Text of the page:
Mi­crosoft’s big chal­lenge ahead

The Washington Times Daily - - Business -

Atwo-day forced va­ca­tion from the Macbook Pro I nor­mally use dur­ing work hours, ne­ces­si­tated by a logic board re­place­ment, forced me to turn in­stead to a Hewlett-packard note­book com­puter run­ning Mi­crosoft Win­dows.

The switch, plus last week’s news about Ap­ple Inc.’s new ipad (more on that next week), got me to think­ing. I’m not a stock mar­ket guru, and mine may not be the best in­vest­ment ad­vice you can find, but here goes: Short your Mi­crosoft stock, if you don’t dump it al­to­gether.

That’s a bit ex­treme, and Mi­crosoft’s par­ti­sans would be quick to note that there is plenty of life re­main­ing in the firm and its prod­ucts. In­deed, one of the pre­ferred pro­duc­tiv­ity ap­pli­ca­tions on the Ap­ple desk­top/note­book plat­form is Mi­crosoft’s ver­sion of Of­fice for the Mac. But that doesn’t elim­i­nate or ease the chal­lenges the folks in Red­mond, Wash., have ahead of them.

First, there are those in­cred­i­ble ipad sales num­bers. In an­nounc­ing the “new ipad,” as Ap­ple called it last week, the firm said it had sold more ipads in 2011 than any other sin­gle com­puter maker had sold desk­top or note­book PCS. Other an­a­lysts say Ap­ple should eas­ily sell a to­tal of 100 mil­lion ipads by the end of 2012. Since ev­ery ipad has at least a Wi-fi con­nec­tion, and of­ten a wire­less data ra­dio, that means a lot of “con­nected de­vices” out there, ones that can ac­cess cloud-based ap­pli­ca­tions and data.

That has all sorts of im­pli­ca­tions — for users, for sys­tem ad­min­is­tra­tors and, again, for Mi­crosoft. In a cloud-based en­vi­ron­ment, a tablet (ipad or oth­er­wise) or a desk­top com­puter, for that mat­ter, es­sen­tially be­comes a ter­mi­nal, ac­cess­ing both data and ap­pli­ca­tions from the cloud. Fair enough, but from whom will those ap­pli­ca­tions be ob­tained? It could be Mi­crosoft, but it doesn’t have to be. Just ask Google, which is very happy to sell you its on­line pro­duc­tiv­ity soft­ware. Or talk to Or­a­cle, which now owns and dis­trib­utes Open­office, a highly com­pat­i­ble clone of Mi­crosoft Of­fice.

The bot­tom line? Mi­crosoft should em­brace ser­vices such as On­live Desk­top — and do so pronto — to keep vi­able links to cus­tomers.

Sec­ond on the list of po­ten­tial gi­ants in the Mi­crosoft for­est would be the Win­dows op­er­at­ing sys­tem, and even those vaunted ap­pli­ca­tions. Yes, the re­lease of Win­dows 8 is in the wings, and a public “beta” ver­sion is avail­able. But even Win­dows 7, it­self a vast im­prove­ment over the ill-starred Vista re­lease of a few years back, is clunky and feels dated, es­pe­cially in the face of the touch-gesture-rich op­er­at­ing sys­tem on the ipad, el­e­ments of which Ap­ple is bring­ing not only to its next desk­top OS X re­lease, Moun­tain Lion, but also to in­di­vid­ual ap­pli­ca­tions. Iron­i­cally, there are bunches of touch­sen­si­tive Win­dows-run­ning desk­tops out there; the Mi­crosoft soft­ware just isn’t as creative in ex­ploit­ing touch.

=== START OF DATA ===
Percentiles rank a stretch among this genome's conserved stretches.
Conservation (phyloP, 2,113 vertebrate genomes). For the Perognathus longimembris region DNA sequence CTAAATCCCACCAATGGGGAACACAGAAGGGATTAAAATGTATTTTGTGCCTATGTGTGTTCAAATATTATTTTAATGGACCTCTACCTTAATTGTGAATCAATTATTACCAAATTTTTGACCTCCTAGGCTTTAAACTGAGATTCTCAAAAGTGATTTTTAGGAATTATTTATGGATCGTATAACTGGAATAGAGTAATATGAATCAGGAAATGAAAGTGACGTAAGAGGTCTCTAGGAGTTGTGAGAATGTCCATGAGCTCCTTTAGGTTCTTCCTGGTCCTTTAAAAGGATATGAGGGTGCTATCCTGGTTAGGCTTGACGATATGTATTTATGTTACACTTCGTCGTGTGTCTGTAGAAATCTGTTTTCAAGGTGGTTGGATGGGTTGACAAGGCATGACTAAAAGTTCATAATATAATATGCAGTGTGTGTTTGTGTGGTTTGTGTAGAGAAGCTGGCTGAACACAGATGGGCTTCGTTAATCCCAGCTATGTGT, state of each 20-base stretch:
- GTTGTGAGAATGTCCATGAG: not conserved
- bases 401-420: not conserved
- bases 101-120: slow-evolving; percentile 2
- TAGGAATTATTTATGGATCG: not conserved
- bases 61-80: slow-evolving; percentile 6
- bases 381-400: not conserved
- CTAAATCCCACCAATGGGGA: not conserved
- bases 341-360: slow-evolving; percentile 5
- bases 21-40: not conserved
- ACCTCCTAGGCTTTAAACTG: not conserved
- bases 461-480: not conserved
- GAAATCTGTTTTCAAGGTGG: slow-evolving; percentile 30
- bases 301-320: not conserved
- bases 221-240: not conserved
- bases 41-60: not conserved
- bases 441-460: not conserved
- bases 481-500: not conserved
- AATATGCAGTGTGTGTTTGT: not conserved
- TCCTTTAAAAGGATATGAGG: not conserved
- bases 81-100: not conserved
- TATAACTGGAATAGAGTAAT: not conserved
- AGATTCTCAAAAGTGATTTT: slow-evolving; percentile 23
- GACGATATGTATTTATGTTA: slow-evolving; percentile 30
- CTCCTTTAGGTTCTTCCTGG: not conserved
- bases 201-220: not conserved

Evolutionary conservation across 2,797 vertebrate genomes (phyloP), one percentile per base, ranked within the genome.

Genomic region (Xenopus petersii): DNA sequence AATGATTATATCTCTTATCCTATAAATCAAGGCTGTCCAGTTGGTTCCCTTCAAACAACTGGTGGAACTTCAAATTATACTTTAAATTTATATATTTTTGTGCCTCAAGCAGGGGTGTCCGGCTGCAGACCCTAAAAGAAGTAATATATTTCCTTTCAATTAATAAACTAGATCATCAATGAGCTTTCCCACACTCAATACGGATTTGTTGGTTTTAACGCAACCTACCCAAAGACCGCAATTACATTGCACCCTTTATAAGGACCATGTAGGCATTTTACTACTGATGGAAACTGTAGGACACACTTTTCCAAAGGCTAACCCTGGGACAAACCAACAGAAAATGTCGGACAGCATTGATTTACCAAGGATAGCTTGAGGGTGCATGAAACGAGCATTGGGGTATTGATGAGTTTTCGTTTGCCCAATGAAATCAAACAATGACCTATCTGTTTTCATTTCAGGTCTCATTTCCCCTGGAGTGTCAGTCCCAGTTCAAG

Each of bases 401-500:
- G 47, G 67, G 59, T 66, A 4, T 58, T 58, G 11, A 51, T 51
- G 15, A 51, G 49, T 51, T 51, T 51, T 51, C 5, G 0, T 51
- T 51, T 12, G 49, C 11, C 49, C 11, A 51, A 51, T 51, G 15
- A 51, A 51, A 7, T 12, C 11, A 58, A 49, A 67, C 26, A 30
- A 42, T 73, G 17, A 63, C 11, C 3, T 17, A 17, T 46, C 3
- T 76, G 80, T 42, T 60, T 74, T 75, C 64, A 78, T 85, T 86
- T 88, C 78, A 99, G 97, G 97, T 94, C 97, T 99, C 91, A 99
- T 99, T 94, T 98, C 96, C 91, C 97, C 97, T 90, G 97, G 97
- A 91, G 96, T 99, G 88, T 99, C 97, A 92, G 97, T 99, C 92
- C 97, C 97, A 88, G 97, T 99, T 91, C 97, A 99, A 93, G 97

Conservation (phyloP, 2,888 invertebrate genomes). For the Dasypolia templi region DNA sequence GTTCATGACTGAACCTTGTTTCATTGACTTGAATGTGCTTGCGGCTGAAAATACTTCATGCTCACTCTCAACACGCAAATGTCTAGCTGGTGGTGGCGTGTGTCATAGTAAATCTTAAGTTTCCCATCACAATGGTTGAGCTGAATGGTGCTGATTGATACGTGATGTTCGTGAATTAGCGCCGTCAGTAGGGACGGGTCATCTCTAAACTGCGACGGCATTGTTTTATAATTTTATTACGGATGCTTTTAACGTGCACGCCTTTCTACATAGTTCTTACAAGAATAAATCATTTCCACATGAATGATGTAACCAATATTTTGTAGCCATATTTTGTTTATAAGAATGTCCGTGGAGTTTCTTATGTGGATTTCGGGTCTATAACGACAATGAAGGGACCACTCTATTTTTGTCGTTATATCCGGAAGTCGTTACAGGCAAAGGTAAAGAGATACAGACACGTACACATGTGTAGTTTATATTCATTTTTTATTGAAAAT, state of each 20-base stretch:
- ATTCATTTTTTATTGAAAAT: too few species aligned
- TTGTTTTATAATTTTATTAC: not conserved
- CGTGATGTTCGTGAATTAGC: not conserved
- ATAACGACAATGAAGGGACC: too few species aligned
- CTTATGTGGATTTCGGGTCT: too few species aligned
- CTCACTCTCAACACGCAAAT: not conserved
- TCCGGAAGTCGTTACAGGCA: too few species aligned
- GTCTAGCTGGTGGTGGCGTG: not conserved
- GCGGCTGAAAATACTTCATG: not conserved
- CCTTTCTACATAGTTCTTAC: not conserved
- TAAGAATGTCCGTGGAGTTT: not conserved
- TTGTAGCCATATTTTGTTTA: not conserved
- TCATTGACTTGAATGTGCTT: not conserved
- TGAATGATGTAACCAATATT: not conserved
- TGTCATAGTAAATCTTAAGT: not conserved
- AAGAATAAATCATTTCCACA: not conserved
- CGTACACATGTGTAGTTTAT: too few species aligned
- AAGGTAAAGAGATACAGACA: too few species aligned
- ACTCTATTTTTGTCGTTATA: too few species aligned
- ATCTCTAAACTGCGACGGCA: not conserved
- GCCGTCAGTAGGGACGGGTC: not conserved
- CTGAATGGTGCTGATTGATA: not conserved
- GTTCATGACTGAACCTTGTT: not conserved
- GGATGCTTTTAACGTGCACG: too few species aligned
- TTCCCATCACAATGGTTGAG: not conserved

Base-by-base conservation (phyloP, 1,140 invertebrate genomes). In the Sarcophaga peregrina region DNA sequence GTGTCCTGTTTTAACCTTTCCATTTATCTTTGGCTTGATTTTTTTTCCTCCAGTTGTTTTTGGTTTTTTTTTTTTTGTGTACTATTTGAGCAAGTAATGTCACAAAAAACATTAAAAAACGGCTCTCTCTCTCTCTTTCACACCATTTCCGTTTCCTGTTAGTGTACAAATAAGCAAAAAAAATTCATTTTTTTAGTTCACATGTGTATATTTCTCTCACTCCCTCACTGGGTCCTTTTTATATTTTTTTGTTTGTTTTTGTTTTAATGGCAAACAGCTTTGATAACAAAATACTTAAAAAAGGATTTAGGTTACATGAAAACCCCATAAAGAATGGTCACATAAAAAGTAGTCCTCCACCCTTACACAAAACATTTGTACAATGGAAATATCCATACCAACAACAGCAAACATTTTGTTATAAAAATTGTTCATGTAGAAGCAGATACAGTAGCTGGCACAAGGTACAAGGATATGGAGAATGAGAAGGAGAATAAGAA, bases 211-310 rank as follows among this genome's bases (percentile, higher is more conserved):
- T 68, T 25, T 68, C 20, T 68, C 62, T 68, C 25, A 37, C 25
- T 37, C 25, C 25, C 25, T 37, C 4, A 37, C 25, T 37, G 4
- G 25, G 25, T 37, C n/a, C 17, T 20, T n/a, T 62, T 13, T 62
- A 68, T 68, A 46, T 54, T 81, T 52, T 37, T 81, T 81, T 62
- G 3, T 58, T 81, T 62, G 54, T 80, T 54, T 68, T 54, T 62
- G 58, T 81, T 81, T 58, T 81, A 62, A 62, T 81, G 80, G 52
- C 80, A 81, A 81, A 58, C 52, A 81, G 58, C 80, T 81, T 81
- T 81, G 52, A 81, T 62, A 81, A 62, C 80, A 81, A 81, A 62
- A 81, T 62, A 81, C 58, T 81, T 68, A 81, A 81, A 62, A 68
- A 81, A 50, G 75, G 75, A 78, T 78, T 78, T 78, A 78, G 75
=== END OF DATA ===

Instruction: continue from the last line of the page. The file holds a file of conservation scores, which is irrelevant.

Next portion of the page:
On the Web browser front, Mi­crosoft is wildly op­ti­mistic when it ad­ver­tises In­ter­net Ex­plorer 9 as the start of a great In­ter­net surf­ing ex­pe­ri­ence. Un­less one wants to ride a wave of creamed corn, that is. Us­ing IE9, even on a com­puter with a rel­a­tively new and sup­pos­edly pow­er­ful quad-core AMD pro­ces­sor, is any­thing but el­e­gant or fast. Again, Mi­crosoft seems to be bliss­fully ig­no­rant of such com­pet­i­tive prod­ucts as Ap­ple’s Sa­fari, Google’s Chrome or Mozilla.org’s Fire­fox, let alone Opera Soft­ware’s epony­mous browser.

It doesn’t have to be this way, and it shouldn’t. This colum­nist was op­posed to hege­mony when that word was ap­plied chiefly to the Soviet Union, and a vi­brant, com­pet­i­tive soft­ware/ap­pli­ca­tions mar­ket­place is in ev­ery­body’s best in­ter­est. Those of us who want to root for Mi­crosoft’s ap­pli­ca­tions — some of which are quite good — are just wait­ing for some signs of life on the part of a tech­nol­ogy ti­tan.

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